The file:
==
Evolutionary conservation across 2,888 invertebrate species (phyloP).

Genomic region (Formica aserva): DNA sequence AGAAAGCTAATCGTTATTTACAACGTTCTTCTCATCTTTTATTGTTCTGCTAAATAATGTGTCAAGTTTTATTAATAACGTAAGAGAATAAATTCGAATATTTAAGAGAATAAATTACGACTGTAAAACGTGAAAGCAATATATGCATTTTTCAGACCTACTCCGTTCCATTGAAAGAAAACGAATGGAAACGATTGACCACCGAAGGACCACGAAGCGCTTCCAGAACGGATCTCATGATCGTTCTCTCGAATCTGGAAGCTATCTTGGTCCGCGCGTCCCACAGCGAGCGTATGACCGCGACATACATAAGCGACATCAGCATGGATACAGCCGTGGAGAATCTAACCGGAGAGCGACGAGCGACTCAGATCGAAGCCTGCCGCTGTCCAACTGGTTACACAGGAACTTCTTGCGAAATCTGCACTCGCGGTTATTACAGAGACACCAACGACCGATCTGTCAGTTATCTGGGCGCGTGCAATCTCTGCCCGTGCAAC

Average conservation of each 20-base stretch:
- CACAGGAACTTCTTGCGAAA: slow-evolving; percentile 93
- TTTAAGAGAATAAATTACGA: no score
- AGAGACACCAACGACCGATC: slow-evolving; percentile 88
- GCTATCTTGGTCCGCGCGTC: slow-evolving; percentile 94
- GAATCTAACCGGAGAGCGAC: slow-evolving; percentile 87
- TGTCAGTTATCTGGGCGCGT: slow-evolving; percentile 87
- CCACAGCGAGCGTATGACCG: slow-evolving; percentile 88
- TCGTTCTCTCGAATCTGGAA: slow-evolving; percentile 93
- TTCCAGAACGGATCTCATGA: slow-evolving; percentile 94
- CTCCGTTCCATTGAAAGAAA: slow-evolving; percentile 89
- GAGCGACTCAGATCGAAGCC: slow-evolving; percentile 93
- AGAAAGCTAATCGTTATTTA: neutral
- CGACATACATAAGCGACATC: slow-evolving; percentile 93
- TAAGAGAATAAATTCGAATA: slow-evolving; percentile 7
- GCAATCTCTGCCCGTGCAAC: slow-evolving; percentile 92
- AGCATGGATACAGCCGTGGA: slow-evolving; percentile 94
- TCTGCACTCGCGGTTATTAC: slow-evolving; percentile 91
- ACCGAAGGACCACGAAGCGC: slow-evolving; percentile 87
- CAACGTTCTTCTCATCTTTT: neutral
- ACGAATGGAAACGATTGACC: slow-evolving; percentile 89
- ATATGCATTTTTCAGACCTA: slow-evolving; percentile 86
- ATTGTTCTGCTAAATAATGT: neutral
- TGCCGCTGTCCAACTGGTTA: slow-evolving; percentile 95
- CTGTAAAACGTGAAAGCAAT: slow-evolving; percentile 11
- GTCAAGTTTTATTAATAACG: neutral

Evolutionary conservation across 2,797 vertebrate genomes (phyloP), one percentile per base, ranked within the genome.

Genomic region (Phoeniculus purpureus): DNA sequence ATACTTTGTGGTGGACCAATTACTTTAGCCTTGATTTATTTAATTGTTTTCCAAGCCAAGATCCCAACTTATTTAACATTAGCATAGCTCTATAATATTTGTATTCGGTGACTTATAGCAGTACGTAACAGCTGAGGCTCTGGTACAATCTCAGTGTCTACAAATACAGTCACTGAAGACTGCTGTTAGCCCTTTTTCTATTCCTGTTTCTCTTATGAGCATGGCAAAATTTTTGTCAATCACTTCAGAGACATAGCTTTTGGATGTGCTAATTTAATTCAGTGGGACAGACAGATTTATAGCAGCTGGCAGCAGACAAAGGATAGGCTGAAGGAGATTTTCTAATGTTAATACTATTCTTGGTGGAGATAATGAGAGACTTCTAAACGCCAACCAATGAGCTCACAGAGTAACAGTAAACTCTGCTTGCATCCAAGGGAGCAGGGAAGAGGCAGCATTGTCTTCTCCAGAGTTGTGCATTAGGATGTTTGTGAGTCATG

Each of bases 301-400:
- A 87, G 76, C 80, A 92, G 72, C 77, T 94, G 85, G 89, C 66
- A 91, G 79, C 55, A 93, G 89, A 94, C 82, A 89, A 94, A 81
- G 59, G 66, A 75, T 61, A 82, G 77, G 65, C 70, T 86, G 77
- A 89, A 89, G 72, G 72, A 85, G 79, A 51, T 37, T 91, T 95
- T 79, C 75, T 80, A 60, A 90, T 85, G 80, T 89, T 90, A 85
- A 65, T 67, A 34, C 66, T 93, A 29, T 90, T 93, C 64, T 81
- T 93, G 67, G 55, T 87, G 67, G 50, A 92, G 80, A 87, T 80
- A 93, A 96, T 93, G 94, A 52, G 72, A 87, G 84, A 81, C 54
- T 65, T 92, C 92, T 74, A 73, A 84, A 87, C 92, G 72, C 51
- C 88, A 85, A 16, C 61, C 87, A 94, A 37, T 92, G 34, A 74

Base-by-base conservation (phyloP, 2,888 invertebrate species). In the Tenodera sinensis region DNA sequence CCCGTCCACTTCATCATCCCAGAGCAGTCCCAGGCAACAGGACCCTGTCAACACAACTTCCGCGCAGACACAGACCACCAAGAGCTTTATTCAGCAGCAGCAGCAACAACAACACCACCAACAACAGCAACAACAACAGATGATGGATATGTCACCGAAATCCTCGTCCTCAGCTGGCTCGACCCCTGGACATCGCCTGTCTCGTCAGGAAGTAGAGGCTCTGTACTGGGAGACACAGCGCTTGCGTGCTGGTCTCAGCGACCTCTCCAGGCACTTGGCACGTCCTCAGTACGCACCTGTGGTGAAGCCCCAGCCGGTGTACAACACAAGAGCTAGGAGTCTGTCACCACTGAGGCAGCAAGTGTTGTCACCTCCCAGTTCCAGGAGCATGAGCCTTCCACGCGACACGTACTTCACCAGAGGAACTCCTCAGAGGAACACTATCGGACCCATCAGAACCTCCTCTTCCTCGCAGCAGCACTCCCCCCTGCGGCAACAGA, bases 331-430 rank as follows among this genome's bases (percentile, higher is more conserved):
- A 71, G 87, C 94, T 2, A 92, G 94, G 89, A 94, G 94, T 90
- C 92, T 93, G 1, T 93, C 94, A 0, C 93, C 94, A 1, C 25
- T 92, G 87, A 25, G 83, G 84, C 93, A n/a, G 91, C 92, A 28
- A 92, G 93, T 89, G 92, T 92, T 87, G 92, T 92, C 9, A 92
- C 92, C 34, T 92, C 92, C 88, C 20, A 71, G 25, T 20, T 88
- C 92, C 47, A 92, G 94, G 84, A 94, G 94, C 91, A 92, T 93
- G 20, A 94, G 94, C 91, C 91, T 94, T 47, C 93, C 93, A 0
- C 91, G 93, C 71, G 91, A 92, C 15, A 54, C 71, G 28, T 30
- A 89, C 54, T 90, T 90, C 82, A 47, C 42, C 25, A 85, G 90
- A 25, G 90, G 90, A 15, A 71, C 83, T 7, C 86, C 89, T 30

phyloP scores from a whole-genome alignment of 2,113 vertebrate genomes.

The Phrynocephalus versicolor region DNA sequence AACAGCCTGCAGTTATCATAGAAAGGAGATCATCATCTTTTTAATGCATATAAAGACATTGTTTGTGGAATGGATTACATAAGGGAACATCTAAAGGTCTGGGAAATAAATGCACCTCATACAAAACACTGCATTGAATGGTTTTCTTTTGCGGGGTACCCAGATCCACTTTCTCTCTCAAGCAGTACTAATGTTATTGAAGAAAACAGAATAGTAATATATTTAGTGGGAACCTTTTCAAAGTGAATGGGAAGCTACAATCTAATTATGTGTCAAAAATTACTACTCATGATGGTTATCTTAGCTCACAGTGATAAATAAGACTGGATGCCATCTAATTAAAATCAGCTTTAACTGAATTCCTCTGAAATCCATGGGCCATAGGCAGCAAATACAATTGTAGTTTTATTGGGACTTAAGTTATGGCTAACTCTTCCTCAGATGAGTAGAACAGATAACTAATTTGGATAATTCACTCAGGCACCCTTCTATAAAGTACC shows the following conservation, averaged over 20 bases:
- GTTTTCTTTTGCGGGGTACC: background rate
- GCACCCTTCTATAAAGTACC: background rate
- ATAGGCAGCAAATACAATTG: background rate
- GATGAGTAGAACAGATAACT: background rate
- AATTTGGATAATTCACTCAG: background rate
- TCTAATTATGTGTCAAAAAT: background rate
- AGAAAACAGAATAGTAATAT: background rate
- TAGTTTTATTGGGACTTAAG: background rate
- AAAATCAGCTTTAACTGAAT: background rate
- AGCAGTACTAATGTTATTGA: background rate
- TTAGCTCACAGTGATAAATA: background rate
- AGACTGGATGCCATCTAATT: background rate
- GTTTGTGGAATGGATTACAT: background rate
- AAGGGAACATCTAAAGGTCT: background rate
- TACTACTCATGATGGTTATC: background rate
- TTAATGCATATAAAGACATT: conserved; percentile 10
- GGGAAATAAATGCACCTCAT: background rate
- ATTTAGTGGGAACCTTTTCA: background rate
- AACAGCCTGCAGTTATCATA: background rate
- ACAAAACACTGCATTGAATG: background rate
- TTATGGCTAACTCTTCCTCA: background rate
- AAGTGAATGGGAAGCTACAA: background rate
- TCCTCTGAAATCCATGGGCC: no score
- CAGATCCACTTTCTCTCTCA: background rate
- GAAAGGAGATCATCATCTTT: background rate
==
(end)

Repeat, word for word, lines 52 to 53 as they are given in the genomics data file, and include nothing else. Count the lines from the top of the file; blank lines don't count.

- A 25, G 90, G 90, A 15, A 71, C 83, T 7, C 86, C 89, T 30

phyloP scores from a whole-genome alignment of 2,113 vertebrate genomes.